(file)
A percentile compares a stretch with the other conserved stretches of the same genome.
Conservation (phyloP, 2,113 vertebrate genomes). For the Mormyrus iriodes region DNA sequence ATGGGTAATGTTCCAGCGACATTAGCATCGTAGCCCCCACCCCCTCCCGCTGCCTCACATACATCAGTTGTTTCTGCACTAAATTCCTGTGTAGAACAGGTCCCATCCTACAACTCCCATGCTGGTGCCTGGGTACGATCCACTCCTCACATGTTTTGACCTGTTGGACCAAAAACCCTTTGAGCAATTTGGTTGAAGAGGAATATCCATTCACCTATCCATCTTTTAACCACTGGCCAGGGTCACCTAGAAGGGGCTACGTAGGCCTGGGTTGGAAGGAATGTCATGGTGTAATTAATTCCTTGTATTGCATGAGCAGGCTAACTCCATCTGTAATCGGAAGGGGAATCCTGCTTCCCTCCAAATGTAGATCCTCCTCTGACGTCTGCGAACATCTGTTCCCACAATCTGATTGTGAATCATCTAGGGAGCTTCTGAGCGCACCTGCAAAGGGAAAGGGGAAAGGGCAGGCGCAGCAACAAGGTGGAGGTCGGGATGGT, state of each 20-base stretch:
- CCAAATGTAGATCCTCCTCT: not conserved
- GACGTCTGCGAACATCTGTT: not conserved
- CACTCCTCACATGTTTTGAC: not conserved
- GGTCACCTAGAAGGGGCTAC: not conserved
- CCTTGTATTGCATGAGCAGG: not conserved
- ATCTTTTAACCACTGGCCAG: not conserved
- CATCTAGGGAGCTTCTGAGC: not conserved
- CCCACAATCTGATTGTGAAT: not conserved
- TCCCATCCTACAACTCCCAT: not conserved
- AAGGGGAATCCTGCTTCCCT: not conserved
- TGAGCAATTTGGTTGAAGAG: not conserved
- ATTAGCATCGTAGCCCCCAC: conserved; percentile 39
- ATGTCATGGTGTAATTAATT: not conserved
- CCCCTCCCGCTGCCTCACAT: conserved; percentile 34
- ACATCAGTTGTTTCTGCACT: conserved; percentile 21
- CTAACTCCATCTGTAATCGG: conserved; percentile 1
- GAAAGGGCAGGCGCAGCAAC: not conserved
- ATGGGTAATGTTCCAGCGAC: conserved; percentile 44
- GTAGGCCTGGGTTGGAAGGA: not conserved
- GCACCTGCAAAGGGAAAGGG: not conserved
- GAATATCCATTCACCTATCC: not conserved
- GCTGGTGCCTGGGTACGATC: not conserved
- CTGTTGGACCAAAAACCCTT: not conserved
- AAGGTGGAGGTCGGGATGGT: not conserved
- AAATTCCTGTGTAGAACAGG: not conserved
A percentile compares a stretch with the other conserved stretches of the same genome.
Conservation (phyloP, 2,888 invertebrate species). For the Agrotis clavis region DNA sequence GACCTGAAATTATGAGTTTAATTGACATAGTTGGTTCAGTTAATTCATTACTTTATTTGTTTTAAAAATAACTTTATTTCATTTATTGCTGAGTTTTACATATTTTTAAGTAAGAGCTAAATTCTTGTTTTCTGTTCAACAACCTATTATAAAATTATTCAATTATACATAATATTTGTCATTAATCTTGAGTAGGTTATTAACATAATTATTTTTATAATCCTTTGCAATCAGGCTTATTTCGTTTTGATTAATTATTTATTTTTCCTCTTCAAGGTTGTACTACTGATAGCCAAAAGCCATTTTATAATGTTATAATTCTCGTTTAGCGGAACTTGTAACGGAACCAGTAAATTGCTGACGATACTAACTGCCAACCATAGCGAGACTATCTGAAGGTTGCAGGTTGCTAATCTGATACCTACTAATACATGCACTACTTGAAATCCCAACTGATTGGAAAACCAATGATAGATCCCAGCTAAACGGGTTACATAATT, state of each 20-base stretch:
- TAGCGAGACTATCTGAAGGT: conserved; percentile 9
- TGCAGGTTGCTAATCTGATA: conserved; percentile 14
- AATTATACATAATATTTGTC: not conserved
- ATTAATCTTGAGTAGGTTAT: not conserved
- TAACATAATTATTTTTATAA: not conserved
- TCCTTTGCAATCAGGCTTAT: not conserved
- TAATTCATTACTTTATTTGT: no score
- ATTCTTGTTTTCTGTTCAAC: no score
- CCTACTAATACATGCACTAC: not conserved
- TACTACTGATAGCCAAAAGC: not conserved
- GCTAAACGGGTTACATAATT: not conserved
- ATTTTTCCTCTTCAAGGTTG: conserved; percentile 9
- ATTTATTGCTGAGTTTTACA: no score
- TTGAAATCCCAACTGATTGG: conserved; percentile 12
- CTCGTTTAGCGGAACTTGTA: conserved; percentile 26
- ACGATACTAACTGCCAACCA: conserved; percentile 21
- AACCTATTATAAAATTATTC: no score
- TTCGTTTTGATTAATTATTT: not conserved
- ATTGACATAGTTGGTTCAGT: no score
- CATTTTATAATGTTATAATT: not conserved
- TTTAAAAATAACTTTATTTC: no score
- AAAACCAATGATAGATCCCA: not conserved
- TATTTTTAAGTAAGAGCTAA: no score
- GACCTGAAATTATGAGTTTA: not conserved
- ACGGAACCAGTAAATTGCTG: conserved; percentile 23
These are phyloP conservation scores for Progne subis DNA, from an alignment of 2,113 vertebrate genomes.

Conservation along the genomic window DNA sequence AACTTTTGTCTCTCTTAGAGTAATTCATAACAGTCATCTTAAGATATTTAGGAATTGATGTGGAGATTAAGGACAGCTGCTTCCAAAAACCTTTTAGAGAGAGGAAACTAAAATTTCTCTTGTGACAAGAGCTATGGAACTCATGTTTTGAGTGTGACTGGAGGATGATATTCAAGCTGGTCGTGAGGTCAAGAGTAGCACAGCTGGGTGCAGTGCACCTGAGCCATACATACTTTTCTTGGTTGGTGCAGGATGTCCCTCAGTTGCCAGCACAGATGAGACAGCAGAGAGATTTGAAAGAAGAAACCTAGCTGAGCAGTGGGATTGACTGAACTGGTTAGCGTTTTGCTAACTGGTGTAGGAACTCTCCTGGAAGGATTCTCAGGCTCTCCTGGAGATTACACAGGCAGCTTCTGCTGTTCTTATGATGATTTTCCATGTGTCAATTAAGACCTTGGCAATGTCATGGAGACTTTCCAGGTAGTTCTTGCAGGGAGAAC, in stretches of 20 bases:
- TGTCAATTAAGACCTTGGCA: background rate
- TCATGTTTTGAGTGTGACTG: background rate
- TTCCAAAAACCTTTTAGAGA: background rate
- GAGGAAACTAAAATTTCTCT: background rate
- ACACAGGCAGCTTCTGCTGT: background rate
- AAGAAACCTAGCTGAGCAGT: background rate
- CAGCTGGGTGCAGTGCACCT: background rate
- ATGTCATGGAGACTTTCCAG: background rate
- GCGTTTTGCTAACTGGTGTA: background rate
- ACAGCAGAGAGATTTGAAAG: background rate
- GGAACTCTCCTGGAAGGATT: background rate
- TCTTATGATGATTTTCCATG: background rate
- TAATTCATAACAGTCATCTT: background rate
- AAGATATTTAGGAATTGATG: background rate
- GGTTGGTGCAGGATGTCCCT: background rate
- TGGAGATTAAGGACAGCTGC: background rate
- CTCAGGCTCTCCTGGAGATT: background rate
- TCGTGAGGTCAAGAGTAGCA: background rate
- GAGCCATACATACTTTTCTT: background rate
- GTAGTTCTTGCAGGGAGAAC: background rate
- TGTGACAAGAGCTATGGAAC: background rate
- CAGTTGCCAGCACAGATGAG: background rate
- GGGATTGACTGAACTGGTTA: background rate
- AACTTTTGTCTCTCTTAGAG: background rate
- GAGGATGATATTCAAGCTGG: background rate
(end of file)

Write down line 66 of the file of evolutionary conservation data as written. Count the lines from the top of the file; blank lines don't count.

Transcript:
- ACAGCAGAGAGATTTGAAAG: background rate